Cane Corso “Locking-In”

Discussion in 'Cane Corso' started by apollo92, Mar 28, 2021.

  1. apollo92

    apollo92 Member

    My puppy is almost 6 months, and one big thing I’m trying to work on is getting him to snap out of it when he sees other dogs or people(he locks in on them and totally ignores the commands I give even with a treat in my hand-by locking in I mean staring and trying to get to them) by him doing this he has no means to be aggressive he wants to go and say hi, this may be my fault because during his socialization as a puppy I wanted him to meet as many people and dogs as he could.Now when I take him for walks I want him to learn he cannot meet everyone we see.

    I try pulling on his collar telling him leave it and walking the opposite direction, as I said he totally ignores me and him being almost 80 pounds it’s becoming a hard task. If I put my body in front of him to try and block what he is looking at it’s like he gets mad and tries nipping at my legs or jumping on me. I will be using a prong collar as soon as he hits 6 months and hopefully this tool will help him pay attention and refocus on me.

    Any other advice/tips is greatly appreciated, thank you.
  2. Boxergirl

    Boxergirl Well-Known Member

    This is just reactivity. He's not just blatantly ignoring you. He's in a place where he can't actually disengage from the situation to do what you're asking him to do. How far away are you when he starts reacting? I mean the very first sign that he's reacting? What is the first sign he's getting overstimulated? What do you do at that moment? What have you tried besides what you've said above? Have you done any attention work in a less distracting situation? There are many, many resources to deal with this.

    Can you tell me how you plan to use the prong when he's behaving like this? What will a correction look like? What will you do if the prong doesn't have the desired effect? I've made no secret that I do not think a prong is needed or desirable for a six month old puppy - or any dog, really. All other resources should be exhausted before upping the tool usage. When you're dealing with reactivity - especially with a puppy that goes through fear periods and makes quick associations - you run the risk of creating negative associations with the things the pup is reacting to and the situation can become worse. He's not aggressive now, but some dogs can and do become aggressive when those negative associations are made.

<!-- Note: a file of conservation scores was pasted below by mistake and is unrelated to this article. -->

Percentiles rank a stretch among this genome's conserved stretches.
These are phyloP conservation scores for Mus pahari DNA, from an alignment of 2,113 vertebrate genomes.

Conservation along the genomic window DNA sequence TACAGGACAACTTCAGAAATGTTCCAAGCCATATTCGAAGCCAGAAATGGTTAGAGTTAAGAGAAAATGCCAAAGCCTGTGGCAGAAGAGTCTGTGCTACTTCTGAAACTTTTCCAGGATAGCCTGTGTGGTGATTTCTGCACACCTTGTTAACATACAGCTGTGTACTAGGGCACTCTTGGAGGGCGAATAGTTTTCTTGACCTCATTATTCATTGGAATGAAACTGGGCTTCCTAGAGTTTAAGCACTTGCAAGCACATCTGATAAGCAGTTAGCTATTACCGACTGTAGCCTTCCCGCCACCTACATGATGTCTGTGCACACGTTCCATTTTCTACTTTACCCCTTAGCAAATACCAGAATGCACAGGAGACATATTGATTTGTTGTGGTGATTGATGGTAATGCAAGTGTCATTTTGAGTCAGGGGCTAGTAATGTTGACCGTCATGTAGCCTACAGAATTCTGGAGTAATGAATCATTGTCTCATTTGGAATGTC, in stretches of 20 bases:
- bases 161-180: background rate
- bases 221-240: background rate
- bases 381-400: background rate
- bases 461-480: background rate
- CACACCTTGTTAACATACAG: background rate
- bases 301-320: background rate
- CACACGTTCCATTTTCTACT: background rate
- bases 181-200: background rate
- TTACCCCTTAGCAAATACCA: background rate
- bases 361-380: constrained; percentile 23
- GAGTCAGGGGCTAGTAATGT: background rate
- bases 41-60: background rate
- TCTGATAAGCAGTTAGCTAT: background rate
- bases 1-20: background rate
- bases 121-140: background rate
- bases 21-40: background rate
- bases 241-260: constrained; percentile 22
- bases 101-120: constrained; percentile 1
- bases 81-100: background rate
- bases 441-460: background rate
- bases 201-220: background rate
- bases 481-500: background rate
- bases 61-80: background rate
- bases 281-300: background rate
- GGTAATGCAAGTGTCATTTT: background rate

FWIW, I'm a crossover trainer. I've used all kinds of tools and methods.
  3. apollo92

    apollo92 Member

    20-30 feet away is when he starts, and he will stare and want to go in the direction they are in. It is definitely worse when people are walking their dog. As sometimes people can walk by and he will pay them no mind- if they have a dog forget it.

    I work on training with him everyday and his house training is very sharp, even outside on our walks we do training- he is a puppy and I’m working on it with distractions around but it is difficult at times because when he goes in his own world he won’t listen.In our subdivision many people own dogs and they are everywhere on our walks.

    I’ve also tried placing him in a sit and stay when people/dogs are approaching - which is the only command he will do if he listens but I feel he can be intimidating to people because he will sit and stare them down until they are out of sight. Which I am trying to stop. I don’t mind if he does it on our property but not on our walks.

    I feel the prong collar will help me redirect him to the opposite direction without battling him trying to pull.

    thank you for your reply.
  4. Boxergirl

    Boxergirl Well-Known Member

    I don't think you need a prong for this. I suggest taking a step back and working on some basics. Start teaching a reliable focus. Teach your pup to target, or touch. That's in invaluable and underutilized training tool. Work on impulse control. Then take these things out into the real world. Always working at a distance BEFORE he's reacting and while he's still able to focus on you. None of these things require any corrections. No prong and no special tools other than something your dog finds super rewarding. Are these things you'd be interested in implementing? If so, I can give you links to articles and videos to help.

    Just to start, this is a video of what you're looking at doing. Just because this is a dog that's younger than yours doesn't mean it won't work. It will. You just have to work at a distance where your dog is able to focus on you. What this guy says about not asking your pup to sit is spot on. We used to ask for a default sit, but many trainers and behaviorists are finding that's not the best way to do it.

    apollo92 likes this.
  5. Boxergirl

    Boxergirl Well-Known Member

  6. apollo92

    apollo92 Member

    thank you I will try incorporating this into his training.

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